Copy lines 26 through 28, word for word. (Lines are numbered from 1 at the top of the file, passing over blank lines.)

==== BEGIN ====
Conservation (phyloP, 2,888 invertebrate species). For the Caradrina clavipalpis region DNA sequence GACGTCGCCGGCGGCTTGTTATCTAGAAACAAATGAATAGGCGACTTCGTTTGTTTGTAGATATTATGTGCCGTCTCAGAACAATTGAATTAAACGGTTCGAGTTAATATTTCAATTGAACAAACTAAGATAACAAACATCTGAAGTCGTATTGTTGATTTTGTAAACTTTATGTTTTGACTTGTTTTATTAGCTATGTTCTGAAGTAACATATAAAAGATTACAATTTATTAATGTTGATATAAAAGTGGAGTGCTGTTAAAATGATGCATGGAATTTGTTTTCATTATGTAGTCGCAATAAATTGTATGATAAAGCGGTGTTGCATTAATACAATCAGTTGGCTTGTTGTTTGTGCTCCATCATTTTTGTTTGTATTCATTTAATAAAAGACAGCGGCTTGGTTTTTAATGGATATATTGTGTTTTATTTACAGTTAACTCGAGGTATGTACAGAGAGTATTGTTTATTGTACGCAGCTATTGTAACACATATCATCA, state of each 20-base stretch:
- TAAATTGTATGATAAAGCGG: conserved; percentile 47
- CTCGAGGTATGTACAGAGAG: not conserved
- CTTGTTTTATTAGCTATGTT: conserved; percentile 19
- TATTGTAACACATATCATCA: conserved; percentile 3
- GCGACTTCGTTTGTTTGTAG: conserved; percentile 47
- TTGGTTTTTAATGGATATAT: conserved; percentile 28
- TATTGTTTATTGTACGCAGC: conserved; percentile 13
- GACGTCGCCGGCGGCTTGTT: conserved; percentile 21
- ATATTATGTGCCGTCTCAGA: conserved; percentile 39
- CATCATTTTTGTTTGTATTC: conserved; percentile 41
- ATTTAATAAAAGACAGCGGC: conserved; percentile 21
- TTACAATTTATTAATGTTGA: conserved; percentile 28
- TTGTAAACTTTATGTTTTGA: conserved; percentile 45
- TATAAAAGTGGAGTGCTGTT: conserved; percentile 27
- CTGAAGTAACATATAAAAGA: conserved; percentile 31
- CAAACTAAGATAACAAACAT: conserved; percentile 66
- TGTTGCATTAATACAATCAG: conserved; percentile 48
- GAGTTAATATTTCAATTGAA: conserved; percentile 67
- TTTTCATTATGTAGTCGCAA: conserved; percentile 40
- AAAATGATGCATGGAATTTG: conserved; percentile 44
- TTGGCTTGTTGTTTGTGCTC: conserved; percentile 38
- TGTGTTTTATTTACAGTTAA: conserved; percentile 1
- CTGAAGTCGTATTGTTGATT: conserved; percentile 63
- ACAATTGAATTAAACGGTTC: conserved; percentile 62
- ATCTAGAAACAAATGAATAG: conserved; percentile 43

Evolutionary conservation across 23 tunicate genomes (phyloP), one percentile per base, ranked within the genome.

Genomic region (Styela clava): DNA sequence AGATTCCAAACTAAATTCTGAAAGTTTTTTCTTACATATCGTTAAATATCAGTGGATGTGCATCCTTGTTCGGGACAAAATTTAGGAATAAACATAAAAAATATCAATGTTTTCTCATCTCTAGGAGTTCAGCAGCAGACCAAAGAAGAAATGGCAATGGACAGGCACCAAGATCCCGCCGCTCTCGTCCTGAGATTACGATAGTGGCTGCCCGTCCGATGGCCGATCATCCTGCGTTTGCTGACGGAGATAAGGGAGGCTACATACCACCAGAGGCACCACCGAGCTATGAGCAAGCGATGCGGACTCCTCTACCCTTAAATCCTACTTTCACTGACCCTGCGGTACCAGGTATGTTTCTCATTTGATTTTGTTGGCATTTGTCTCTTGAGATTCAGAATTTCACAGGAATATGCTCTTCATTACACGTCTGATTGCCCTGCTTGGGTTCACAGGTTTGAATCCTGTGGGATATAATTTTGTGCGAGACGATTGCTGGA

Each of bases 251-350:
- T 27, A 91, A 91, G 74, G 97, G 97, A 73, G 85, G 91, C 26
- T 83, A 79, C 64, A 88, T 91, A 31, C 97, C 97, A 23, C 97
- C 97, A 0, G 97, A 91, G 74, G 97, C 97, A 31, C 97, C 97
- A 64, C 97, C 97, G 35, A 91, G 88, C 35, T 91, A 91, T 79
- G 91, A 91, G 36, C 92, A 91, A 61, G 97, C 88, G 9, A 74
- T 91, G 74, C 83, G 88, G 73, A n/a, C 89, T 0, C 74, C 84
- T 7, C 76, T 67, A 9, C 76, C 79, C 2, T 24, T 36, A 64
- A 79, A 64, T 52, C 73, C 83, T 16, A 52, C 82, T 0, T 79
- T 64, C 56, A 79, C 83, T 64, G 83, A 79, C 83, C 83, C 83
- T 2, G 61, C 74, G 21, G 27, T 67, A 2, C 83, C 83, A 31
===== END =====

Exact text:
- ATCTAGAAACAAATGAATAG: conserved; percentile 43

Evolutionary conservation across 23 tunicate genomes (phyloP), one percentile per base, ranked within the genome.

Genomic region (Styela clava): DNA sequence AGATTCCAAACTAAATTCTGAAAGTTTTTTCTTACATATCGTTAAATATCAGTGGATGTGCATCCTTGTTCGGGACAAAATTTAGGAATAAACATAAAAAATATCAATGTTTTCTCATCTCTAGGAGTTCAGCAGCAGACCAAAGAAGAAATGGCAATGGACAGGCACCAAGATCCCGCCGCTCTCGTCCTGAGATTACGATAGTGGCTGCCCGTCCGATGGCCGATCATCCTGCGTTTGCTGACGGAGATAAGGGAGGCTACATACCACCAGAGGCACCACCGAGCTATGAGCAAGCGATGCGGACTCCTCTACCCTTAAATCCTACTTTCACTGACCCTGCGGTACCAGGTATGTTTCTCATTTGATTTTGTTGGCATTTGTCTCTTGAGATTCAGAATTTCACAGGAATATGCTCTTCATTACACGTCTGATTGCCCTGCTTGGGTTCACAGGTTTGAATCCTGTGGGATATAATTTTGTGCGAGACGATTGCTGGA